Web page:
Jan Mayen

Jan Mayen (Urban East Norwegian: [jɑn ˈmɑ̀ɪən])[1] is a Norwegian volcanic island in the Arctic Ocean, with no permanent population. It is 55 km (34 mi) long (southwest-northeast) and 373 km2 (144 sq mi) in area, partly covered by glaciers (an area of 114.2 km2 (44.1 sq mi) around the Beerenberg volcano). It has two parts: larger northeast Nord-Jan and smaller Sør-Jan, linked by a 2.5 km (1.6 mi) wide isthmus. It lies 600 km (370 mi) northeast of Iceland (495 km (305 mi) NE of Kolbeinsey), 500 km (310 mi) east of central Greenland and 1,000 km (620 mi) west of the North Cape, Norway. The island is mountainous, the highest summit being the Beerenberg volcano in the north. The isthmus is the location of the two largest lakes of the island, Sørlaguna (South Lagoon), and Nordlaguna (North Lagoon). A third lake is called Ullerenglaguna (Ullereng Lagoon). Jan Mayen was formed by the Jan Mayen hotspot.

Although administered separately, in the ISO 3166-1 standard Jan Mayen and Svalbard are collectively designated as Svalbard and Jan Mayen, with the two-letter country code "SJ".

The island and the circa 1960s NATO base is frequently referenced in the Kathryn Bigelow film, K-19: The Widowmaker.

Jan Mayen Island has one exploitable natural resource, gravel, from the site at Trongskaret. Other than this, economic activity is limited to providing services for employees of Norway's radio communications and meteorological stations located on the island. Jan Mayen has one unpaved airstrip, Jan Mayensfield, which is about 1,585 m (5,200 ft) long. The 124.1 km (77.1 mi) coast has no ports or harbours, only offshore anchorages.

There are important fishing resources, and the existence of Jan Mayen establishes a large exclusive economic zone around it. A dispute between Norway and Denmark regarding the fishing exclusion zone between Jan Mayen and Greenland was settled in 1988 granting Denmark the greater area of sovereignty. Geologists suspect significant deposits of petroleum and natural gas lie below Jan Mayen's surrounding seafloors.[2]

Jan Mayen Island is an integral part of the Kingdom of Norway. Since 1995, Jan Mayen has been administered by the County Governor (fylkesmann) of the northern Norwegian county of Nordland, to which it is closest. However, some authority over Jan Mayen has been assigned to the station commander of the Norwegian Defence Logistics Organisation, a branch of the Norwegian Armed Forces.

The only inhabitants on the island are personnel working for the Norwegian Armed Forces and the Norwegian Meteorological Institute. Eighteen people spend the winter on the island, but the population may roughly double (35) during the summer, when heavy maintenance is performed. Personnel serve either six months or one year, and are exchanged twice a year in April and October. The support crew, including mechanics, cooks, and a nurse, are among the military personnel. The military personnel operated a Loran-C base, until it closed at the end of 2015.[3][4] Both the LORAN transmitter and the meteorological station are located a few kilometres away from the settlement Olonkinbyen (Olonkin City), where all personnel live.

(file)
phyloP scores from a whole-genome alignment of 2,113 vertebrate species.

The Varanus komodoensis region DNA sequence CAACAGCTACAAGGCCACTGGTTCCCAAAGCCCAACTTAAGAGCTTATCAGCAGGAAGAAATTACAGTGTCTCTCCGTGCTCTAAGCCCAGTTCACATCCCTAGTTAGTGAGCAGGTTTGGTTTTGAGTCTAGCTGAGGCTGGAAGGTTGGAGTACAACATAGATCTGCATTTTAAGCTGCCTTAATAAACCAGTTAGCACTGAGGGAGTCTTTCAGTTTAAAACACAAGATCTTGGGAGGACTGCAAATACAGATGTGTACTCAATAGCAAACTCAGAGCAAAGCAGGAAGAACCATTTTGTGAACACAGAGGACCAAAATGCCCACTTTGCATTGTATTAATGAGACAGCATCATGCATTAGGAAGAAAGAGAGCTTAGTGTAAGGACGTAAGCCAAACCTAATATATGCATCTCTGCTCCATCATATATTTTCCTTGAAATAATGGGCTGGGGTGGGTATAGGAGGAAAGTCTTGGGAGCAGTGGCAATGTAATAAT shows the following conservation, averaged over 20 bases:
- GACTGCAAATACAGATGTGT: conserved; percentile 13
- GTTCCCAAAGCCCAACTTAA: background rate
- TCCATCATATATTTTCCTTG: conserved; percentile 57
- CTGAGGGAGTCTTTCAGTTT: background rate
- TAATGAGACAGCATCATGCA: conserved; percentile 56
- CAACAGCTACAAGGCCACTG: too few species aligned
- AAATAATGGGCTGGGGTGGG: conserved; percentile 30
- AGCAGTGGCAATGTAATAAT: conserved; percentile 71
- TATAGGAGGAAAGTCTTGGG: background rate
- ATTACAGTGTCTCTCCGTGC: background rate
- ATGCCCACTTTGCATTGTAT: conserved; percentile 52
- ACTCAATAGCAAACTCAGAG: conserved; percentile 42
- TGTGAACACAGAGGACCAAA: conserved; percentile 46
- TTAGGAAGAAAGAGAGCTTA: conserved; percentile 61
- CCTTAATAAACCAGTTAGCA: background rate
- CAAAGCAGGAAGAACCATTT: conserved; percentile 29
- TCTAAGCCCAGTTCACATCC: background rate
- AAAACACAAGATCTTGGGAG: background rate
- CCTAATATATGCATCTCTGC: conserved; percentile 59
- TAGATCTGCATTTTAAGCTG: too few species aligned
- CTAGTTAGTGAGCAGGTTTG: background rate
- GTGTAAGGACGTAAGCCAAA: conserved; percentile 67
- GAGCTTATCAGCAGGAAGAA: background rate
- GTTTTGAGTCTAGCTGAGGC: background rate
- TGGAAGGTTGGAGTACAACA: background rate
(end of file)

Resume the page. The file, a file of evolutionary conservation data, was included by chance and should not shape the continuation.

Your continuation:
Transport to the island is provided by C-130 Hercules military transport planes operated by the Royal Norwegian Air Force that land at Jan Mayensfield's gravel runway. The planes fly in from Bodø Main Air Station eight times a year. Since the airport does not have any instrument landing capabilities, good visibility is required, and it is not uncommon for the planes to have to return to Bodø, two hours away, without landing. For heavy goods, freight ships visit during the summer, but since there are no harbours, the ships must anchor.

The island has no indigenous population, but is assigned the ISO 3166-1 alpha-2 country code SJ (together with Svalbard). It uses the Internet country code top-level domain (ccTLD) .no (.sj is allocated but not used)[5] and data code JN. Jan Mayen has telephone and internet connection over satellite, using Norwegian telephone numbers (country code 47). Its amateur radio call sign prefix is JX. It has a postal code, NO-8099 JAN MAYEN, but delivery time varies, especially during the winter.

Between the fifth and ninth centuries (400–900 AD), numerous communities of monks originating in Ireland (Papar) navigated throughout the north Atlantic in leather boats, exploring and sometimes settling in distant islands where their monastic communities could be separated from close contact with others. Strong indicators exist of their presence in the Faroe Islands and Iceland before the arrival of the Vikings, and medieval Gaelic chronicles such as the famous Voyage of Saint Brendan the Abbot testify to the extensive interest in exploration at the time. A modern-day trans-Atlantic journey proved the ability of the early navigators to reach all lands of the north Atlantic even further from Ireland than Jan Mayen – and, given favorable winds, at a speed roughly equal to that of modern yachts.[6] Though quite feasible, there is nevertheless no direct physical trace of medieval landings or settlement on Jan Mayen.